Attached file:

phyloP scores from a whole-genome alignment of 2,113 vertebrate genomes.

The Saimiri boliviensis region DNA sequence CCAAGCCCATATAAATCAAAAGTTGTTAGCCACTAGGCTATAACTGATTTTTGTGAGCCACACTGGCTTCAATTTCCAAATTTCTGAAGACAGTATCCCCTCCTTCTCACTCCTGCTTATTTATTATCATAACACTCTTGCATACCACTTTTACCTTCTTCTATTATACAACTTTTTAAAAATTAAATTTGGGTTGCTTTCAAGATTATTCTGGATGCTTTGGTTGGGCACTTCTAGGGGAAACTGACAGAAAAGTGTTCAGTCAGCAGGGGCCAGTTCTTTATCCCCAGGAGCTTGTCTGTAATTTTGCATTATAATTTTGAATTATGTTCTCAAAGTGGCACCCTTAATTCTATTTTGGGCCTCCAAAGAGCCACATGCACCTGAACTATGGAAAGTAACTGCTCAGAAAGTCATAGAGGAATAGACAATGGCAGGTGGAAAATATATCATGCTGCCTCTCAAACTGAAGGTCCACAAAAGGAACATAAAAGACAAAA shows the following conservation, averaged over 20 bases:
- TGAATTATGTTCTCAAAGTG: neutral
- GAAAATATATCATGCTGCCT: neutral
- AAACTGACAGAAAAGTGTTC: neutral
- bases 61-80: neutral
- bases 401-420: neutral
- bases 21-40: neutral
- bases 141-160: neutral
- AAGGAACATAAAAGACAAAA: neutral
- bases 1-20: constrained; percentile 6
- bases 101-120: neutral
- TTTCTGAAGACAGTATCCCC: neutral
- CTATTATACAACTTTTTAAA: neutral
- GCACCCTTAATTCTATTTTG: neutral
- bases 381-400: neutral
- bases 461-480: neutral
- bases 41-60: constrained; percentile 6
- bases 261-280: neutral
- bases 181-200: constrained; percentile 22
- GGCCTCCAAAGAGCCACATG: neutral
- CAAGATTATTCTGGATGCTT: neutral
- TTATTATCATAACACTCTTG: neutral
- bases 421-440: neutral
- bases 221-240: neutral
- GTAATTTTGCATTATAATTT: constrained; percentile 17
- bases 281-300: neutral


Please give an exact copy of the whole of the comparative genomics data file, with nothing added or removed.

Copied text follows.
phyloP scores from a whole-genome alignment of 2,113 vertebrate genomes.

The Saimiri boliviensis region DNA sequence CCAAGCCCATATAAATCAAAAGTTGTTAGCCACTAGGCTATAACTGATTTTTGTGAGCCACACTGGCTTCAATTTCCAAATTTCTGAAGACAGTATCCCCTCCTTCTCACTCCTGCTTATTTATTATCATAACACTCTTGCATACCACTTTTACCTTCTTCTATTATACAACTTTTTAAAAATTAAATTTGGGTTGCTTTCAAGATTATTCTGGATGCTTTGGTTGGGCACTTCTAGGGGAAACTGACAGAAAAGTGTTCAGTCAGCAGGGGCCAGTTCTTTATCCCCAGGAGCTTGTCTGTAATTTTGCATTATAATTTTGAATTATGTTCTCAAAGTGGCACCCTTAATTCTATTTTGGGCCTCCAAAGAGCCACATGCACCTGAACTATGGAAAGTAACTGCTCAGAAAGTCATAGAGGAATAGACAATGGCAGGTGGAAAATATATCATGCTGCCTCTCAAACTGAAGGTCCACAAAAGGAACATAAAAGACAAAA shows the following conservation, averaged over 20 bases:
- TGAATTATGTTCTCAAAGTG: neutral
- GAAAATATATCATGCTGCCT: neutral
- AAACTGACAGAAAAGTGTTC: neutral
- bases 61-80: neutral
- bases 401-420: neutral
- bases 21-40: neutral
- bases 141-160: neutral
- AAGGAACATAAAAGACAAAA: neutral
- bases 1-20: constrained; percentile 6
- bases 101-120: neutral
- TTTCTGAAGACAGTATCCCC: neutral
- CTATTATACAACTTTTTAAA: neutral
- GCACCCTTAATTCTATTTTG: neutral
- bases 381-400: neutral
- bases 461-480: neutral
- bases 41-60: constrained; percentile 6
- bases 261-280: neutral
- bases 181-200: constrained; percentile 22
- GGCCTCCAAAGAGCCACATG: neutral
- CAAGATTATTCTGGATGCTT: neutral
- TTATTATCATAACACTCTTG: neutral
- bases 421-440: neutral
- bases 221-240: neutral
- GTAATTTTGCATTATAATTT: constrained; percentile 17
- bases 281-300: neutral